When you do a detox of your social media, why not do a detox on your mind at the same time?
OK, so you have finally done it. You’ve purged your social media, deleted a few hundred emails, removed all the junk from your phone, decluttered every nook and cranny in your computer. Now you know where everything is, and must be feeling a lot better and relaxed, right?
But wait a minute. There’s one place you’ve forgotten to clear and unclog. Your head.
Many of us go through our lives without ever giving our minds a good clear-out, instead, allowing old thoughts, concerns, beliefs, worries and irritations to influence our personalities.
They say the average person has up to 50,000 thoughts a day and if there’s no mechanism for giving those thoughts a regular clear-out, our minds become less structured and full of chaos. When you have too many thoughts firing in your brain and cluttering up the space, the impact cannot be overstated to the point of overwhelming. We’re talking stress, anxiety and depression; fatigue; behavioural changes; a lack of productivity at work; and negative effects on relationships, to name a few.
When you talk to an IT guru about your PC problems, when the system is slow and sluggish, they say “if all else fails, switch it off and on”. A reboot usually always works.
Your mind is the same. It’s like having thousands of window tabs open all competing for space and resources to process the information it’s being fed, from all five senses. A one-hour Float gives you the opportunity for a mind reboot, reset and detox. Many people that Float with us use the words “sharpness, clarity and focus” to describe how their mind feels following a Float. This is the effect of the reboot.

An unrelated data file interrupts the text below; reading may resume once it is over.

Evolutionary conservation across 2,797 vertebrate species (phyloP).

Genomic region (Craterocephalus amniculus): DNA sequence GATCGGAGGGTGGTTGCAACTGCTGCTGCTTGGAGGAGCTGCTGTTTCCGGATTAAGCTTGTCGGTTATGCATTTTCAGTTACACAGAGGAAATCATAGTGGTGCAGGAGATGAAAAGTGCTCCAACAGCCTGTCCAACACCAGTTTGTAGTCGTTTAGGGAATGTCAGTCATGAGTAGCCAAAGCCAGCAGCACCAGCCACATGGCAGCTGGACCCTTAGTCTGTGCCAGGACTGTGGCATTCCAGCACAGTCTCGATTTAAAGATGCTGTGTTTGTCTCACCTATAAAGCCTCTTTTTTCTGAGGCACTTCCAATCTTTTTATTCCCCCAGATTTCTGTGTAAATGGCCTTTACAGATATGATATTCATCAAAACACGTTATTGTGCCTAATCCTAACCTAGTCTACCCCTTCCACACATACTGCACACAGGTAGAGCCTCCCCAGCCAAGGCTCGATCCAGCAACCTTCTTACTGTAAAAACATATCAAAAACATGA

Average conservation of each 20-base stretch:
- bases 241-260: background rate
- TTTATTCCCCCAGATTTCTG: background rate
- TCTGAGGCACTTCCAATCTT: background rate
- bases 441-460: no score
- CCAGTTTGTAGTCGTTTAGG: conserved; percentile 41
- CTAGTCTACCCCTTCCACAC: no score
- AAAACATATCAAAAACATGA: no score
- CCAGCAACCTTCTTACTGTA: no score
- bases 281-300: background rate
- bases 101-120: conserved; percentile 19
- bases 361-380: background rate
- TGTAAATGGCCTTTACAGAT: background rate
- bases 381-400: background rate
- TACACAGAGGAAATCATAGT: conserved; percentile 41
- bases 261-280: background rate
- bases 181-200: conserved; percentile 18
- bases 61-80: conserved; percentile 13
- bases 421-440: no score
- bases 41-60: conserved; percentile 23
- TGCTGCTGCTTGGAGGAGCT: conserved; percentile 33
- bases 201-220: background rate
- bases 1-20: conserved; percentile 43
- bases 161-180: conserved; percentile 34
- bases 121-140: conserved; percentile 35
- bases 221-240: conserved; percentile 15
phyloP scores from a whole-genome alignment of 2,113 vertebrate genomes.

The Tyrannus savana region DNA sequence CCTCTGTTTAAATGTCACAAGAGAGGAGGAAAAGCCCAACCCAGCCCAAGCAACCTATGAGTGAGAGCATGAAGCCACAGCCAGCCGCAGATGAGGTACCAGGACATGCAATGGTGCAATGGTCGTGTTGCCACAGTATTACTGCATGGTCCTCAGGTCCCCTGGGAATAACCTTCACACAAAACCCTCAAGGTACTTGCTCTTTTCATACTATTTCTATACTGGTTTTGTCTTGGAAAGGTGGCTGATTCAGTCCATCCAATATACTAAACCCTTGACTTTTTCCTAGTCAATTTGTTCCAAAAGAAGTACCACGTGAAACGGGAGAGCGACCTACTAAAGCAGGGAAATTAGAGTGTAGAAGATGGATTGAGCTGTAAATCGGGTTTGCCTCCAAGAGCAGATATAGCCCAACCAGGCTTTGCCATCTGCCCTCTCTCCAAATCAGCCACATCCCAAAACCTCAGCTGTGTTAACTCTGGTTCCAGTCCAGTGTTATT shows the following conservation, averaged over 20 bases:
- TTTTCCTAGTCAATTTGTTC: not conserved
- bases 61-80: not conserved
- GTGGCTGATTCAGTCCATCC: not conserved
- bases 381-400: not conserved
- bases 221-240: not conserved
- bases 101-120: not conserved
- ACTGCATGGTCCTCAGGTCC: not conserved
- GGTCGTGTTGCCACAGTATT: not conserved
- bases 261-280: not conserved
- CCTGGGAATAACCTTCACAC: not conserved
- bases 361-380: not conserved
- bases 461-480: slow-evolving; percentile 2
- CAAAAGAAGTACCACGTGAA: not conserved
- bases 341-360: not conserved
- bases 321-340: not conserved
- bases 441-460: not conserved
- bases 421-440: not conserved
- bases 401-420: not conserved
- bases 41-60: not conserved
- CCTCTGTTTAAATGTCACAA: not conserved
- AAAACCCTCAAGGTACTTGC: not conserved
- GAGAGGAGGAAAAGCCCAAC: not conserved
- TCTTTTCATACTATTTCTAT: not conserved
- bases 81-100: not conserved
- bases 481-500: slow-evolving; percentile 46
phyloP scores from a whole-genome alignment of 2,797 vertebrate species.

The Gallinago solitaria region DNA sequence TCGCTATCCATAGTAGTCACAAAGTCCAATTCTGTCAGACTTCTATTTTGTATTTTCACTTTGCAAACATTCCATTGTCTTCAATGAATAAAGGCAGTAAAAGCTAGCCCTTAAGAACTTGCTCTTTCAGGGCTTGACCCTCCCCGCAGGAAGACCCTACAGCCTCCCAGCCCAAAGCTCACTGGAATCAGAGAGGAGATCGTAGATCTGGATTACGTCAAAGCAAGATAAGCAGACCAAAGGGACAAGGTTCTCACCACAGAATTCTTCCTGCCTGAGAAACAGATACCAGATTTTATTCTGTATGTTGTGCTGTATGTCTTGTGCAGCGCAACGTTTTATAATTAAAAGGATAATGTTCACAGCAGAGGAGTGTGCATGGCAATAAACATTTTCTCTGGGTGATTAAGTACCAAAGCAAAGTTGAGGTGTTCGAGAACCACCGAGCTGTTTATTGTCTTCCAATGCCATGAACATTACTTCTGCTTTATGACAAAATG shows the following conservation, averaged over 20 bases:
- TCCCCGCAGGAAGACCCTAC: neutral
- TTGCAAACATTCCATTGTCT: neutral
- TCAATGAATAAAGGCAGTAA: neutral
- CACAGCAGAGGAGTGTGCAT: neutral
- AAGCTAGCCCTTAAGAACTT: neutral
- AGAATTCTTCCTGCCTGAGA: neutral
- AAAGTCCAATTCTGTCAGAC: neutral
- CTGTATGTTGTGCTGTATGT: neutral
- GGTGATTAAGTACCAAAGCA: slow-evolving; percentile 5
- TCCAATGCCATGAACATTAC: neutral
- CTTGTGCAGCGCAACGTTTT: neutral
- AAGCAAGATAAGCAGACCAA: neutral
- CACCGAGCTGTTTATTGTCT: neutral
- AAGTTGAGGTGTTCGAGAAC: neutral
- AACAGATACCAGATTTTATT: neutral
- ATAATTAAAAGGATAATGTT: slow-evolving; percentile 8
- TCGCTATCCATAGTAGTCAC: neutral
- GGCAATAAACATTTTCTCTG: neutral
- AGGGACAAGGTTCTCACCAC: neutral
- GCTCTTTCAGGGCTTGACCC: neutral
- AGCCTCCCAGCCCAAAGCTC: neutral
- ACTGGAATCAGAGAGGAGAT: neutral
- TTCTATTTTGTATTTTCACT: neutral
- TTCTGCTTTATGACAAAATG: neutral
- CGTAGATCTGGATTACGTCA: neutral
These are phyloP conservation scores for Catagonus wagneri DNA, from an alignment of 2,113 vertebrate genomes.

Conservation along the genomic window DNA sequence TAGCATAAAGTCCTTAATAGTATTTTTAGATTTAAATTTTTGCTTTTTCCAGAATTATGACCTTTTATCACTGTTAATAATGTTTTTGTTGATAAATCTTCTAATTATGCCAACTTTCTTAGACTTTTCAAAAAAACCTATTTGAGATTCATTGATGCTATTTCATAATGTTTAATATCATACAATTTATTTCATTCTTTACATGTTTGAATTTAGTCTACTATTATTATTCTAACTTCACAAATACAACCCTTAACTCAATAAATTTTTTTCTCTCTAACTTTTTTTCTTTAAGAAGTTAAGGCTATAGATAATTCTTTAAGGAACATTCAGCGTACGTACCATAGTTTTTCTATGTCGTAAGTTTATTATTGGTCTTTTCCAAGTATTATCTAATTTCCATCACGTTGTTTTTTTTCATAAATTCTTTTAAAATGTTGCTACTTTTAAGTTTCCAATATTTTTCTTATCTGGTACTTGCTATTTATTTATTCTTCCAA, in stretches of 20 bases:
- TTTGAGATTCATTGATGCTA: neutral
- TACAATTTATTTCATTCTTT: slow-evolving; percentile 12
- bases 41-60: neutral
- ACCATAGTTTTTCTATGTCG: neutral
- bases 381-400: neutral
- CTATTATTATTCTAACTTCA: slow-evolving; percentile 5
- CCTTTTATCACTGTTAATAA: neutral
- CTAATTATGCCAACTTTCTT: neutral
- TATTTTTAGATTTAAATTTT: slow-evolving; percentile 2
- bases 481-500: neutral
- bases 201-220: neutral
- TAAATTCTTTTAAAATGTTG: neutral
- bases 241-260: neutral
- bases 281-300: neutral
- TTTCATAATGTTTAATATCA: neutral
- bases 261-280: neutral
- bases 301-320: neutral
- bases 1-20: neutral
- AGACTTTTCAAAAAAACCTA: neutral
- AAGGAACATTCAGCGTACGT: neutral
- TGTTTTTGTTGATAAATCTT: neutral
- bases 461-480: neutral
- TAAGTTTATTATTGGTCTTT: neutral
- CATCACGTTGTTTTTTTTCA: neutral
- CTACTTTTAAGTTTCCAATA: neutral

Floatation therapy is heralded for its ability to reduce stress, relieve pain, and promote good health, many people also appreciate floating because of its ability to totally relax a person albeit in a strange environment and it’s because of this sensory deprivation environment that makes it happen.
Sensory deprivation is the removal of external stimuli from the senses. At the most basic level, a blindfold or earplugs are a form of sensory deprivation. In a float room, sight and sounds are also removed. The air and water are also heated to skin temperature, so it becomes impossible to know where your skin ends and the water begins. And, of course, you are floating.
The science of sensory deprivation is known as Restricted Environmental Stimulation Therapy (REST). REST in a float room has shown a transition from alpha or beta brainwaves to theta, which would ordinarily only occur before sleep and waking.
In a flotation room, theta brain waves occur whilst the user is fully conscious. For many users, this allows for great creativity and problem-solving whilst ‘re-wiring’ the mind, just like a computer being rebooted.
Your brain uses a lot of power to deal with the strain of gravity on the body, however, in an isolation environment, your body and mind is freed from gravity so can fully relax. As a result, the brain does not need to send out any commands to the body so activity in the logical side of the brain synchronises with the creative hemisphere.
Everyone has a unique perspective on the benefits of the Float room, so focus on the aspects of floating that are a positive influence on you. Maybe your mind would benefit from a declutter too.
Written by Fiona Ross, co-owner of Urban Wellness Hub and Float.